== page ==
President Obama’s signature health care reform law just passed its one year anniversary, but many companies have yet to come to terms with what the new law will mean for their operating costs and bottom lines. Large firms flush with low-wage workers will get hit hard because their bare-bones, low-cost employee health insurance policies don’t comply with the new law, which takes effect in 2014. These companies will have three choices: offer an unlimited insurance minimum, or reduce their workforces.
So far this year, the Department of Health and Human Services has granted 1,040 waivers to companies, insurers and unions wanting to continue offering enrollees limited health-benefit or mini-med plans, which cap payments at $2,000 annually—a practice which is at odds with the law’s 2011 requirements that companies provide each employee a minimum of $750,000 in yearly coverage, increasing to $1.25 million in 2012, $2 million in 2013, and unlimited in 2014. Examples of exempted organizations are Ruby Tuesday, Jack in the Box, United Federation of Teachers, McDonald’s, Cracker Barrel, United Agricultural Benefit Trust, and Waffle House.
(The Fiscal Times contacted a number of exempt companies and organizations but all declined to comment.)
McDonald’s Corp. was the first to petition for an exemption this fall after the company threatened to stop offering health insurance for 30,000 employees on mini-med plans. In addition to protesting the coverage cap increase, McDonald’s argued that a new 2011 mandate requiring all insurers to pay out least 80 to 85 percent of all premiums on health care claims would jeopardize the company’s ability to provide the plan if the insurer balked.
The health law might lead large firms that employ multiple wage groups to separate out their employees and push the lower wage workers toward exchanges, while leaving the health plans of higher wage workers intact, said Joe Antos, a health economist at the conservative American Enterprise Institute. “But thinking about the McDonald’s story, and others in the same boat, you can’t section off the low wage workers,” Antos said.
“Those companies won’t be able to subsidize insurance coverage, these workers won’t get a raise in wages, they’ll lose their health insurance, and many of them won’t be able to buy it in exchanges because it will be significantly more expensive for these workers accustomed to minimal mini-med payments….(workers) will be worse off than they are today.” For that reason, it’s likely that HHS may consider longer-term waivers past 2014, Antos said. Otherwise, it’s possible that these companies will pay the $2,000 per person fine for some workers, and make up the cost by laying-off others, he said.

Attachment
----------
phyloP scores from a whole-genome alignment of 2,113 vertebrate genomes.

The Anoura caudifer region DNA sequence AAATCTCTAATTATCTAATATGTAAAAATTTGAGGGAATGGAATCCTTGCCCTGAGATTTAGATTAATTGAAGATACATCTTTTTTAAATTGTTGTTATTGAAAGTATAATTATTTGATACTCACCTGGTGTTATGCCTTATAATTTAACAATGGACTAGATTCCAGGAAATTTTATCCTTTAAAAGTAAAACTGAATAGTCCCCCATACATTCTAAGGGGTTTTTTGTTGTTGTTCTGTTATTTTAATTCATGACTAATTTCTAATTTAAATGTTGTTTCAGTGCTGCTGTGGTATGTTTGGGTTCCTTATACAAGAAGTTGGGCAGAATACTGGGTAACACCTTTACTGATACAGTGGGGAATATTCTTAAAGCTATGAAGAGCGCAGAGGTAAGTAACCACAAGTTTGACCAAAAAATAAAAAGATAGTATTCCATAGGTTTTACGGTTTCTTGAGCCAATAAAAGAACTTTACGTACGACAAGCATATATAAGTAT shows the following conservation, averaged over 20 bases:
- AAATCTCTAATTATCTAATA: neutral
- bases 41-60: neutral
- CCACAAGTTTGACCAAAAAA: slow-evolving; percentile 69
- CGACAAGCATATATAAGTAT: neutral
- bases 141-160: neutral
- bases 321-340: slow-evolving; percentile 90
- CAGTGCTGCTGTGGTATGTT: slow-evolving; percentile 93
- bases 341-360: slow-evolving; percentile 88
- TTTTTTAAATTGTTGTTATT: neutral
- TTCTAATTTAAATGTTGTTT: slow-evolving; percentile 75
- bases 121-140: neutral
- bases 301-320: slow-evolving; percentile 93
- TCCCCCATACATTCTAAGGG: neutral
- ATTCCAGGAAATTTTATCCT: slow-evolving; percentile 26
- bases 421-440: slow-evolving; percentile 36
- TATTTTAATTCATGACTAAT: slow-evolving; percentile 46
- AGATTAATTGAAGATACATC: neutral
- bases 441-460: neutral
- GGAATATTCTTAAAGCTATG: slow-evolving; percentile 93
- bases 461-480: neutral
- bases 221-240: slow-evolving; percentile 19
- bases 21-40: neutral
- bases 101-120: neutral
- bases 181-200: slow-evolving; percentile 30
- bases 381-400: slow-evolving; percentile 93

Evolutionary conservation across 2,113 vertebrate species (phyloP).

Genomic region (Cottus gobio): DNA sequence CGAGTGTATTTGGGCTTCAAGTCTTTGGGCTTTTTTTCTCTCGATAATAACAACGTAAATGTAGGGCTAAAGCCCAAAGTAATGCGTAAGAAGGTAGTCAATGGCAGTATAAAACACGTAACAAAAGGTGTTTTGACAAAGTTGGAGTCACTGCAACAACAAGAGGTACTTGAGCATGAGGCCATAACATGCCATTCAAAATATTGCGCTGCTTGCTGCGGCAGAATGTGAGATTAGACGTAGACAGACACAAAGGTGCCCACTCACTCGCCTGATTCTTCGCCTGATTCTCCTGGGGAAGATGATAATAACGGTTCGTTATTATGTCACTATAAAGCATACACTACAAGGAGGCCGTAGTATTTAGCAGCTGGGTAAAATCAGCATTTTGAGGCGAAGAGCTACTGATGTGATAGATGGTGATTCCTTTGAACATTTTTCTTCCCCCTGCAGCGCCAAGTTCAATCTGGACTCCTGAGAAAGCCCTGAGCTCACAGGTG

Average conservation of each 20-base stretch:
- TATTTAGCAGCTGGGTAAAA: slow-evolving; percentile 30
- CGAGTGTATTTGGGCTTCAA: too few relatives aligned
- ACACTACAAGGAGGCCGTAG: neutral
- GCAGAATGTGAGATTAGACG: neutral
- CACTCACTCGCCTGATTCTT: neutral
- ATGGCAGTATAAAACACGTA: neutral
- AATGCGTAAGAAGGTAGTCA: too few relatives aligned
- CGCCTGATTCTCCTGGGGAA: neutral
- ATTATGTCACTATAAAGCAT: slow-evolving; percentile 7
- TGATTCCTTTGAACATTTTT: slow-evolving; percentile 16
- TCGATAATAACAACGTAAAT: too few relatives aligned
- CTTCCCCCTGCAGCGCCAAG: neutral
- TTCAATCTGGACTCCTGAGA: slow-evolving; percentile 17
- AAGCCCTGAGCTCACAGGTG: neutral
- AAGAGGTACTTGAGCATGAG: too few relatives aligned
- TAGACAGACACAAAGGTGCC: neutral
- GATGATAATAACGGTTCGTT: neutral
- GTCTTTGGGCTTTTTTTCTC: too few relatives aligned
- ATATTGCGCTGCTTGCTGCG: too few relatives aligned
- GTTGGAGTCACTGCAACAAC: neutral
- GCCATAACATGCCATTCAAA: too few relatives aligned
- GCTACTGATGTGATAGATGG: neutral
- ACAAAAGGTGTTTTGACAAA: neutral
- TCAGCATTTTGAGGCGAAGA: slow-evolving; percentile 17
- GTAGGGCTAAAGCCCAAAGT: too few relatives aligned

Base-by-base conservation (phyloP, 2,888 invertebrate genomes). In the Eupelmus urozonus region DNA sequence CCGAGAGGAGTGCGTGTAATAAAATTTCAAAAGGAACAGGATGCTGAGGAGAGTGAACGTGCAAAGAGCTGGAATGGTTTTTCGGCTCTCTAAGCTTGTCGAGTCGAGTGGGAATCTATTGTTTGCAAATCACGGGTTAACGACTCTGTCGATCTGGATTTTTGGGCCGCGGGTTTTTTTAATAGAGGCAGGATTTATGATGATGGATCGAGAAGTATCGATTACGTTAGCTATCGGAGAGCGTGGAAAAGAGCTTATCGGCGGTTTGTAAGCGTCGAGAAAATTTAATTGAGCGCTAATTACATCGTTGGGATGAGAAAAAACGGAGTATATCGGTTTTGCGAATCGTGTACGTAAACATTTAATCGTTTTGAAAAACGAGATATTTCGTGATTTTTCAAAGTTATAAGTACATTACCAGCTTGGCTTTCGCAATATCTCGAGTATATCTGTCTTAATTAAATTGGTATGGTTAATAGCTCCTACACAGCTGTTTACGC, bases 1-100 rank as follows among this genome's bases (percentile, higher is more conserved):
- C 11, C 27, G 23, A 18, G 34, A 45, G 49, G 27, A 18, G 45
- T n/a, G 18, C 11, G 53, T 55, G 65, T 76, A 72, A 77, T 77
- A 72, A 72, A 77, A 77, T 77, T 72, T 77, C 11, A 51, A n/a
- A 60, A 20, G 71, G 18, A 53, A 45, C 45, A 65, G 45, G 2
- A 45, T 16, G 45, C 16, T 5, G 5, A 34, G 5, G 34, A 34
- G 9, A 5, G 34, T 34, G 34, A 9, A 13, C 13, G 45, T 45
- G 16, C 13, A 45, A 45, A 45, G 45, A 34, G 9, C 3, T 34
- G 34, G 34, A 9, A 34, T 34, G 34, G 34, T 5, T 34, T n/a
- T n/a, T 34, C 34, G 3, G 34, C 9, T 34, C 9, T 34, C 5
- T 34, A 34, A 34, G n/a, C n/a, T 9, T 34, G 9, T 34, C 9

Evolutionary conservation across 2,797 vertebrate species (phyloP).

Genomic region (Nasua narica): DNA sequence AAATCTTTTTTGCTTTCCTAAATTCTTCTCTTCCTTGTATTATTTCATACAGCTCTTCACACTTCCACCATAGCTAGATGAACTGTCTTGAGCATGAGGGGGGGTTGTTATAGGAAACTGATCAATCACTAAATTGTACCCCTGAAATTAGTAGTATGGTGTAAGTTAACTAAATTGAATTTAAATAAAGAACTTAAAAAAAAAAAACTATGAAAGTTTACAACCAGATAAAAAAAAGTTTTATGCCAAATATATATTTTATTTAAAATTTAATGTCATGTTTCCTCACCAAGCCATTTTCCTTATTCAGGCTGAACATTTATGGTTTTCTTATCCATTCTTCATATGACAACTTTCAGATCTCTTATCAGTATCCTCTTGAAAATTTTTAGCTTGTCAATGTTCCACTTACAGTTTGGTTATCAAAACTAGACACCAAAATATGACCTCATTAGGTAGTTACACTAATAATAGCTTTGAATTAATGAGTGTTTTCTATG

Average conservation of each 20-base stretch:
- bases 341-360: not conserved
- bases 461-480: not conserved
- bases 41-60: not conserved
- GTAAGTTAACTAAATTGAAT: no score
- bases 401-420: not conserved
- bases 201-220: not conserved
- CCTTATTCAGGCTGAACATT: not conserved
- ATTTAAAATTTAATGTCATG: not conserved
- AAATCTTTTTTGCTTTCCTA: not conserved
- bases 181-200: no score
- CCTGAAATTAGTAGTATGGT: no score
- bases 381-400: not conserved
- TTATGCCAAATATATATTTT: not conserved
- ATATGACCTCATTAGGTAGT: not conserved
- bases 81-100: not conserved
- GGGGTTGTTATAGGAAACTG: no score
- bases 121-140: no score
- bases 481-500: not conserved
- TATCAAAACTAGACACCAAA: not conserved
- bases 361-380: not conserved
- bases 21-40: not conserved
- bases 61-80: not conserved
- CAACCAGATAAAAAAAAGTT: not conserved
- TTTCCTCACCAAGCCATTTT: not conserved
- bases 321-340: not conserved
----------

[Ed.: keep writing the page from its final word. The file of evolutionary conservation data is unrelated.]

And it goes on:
Though the waivers allow these organizations to avoid steep cost increases and maintain mini-meds temporarily, they don’t answer the bigger question of how large companies with low-wage workers will revamp hiring practices, health care offerings, and overall company operations to accommodate a 2014 federal law requiring large companies to offer full-time employees a more generous benefits package or pay the government a $2,000 fine.
“It’s reasonable to presume that employers will gradually stop offering health insurance altogether in these situations,” said Austin Frakt, a health economist and professor at Boston University’s School of Public Health. “I don’t see where that revenue would come from to offer a much more generous product since worker wages are already so low and there’s no room for tradeoff there,” he said, adding that the most logical place for these workers to go for insurance would be the state health insurance exchanges.
State health insurance exchanges are government-organized marketplaces where individuals, families and small businesses can seek health insurance by pooling together with others to negotiate quality care and low premium rates. According to the Congressional Budget Office, about 24 million people will buy coverage through these exchanges by 2019. Between 2014 and 2017, only businesses with 100 or fewer employees can join the exchanges. After 2017, states can raise or eliminate that cap.
Conservative Group Sues HHS Regarding Waivers (Modern Healthcare)
Romney Promise: A Health Law Waiver for Every State (Wall Street Journal)
California Businesses Unclear on Health Reform Law (Los Angeles Times)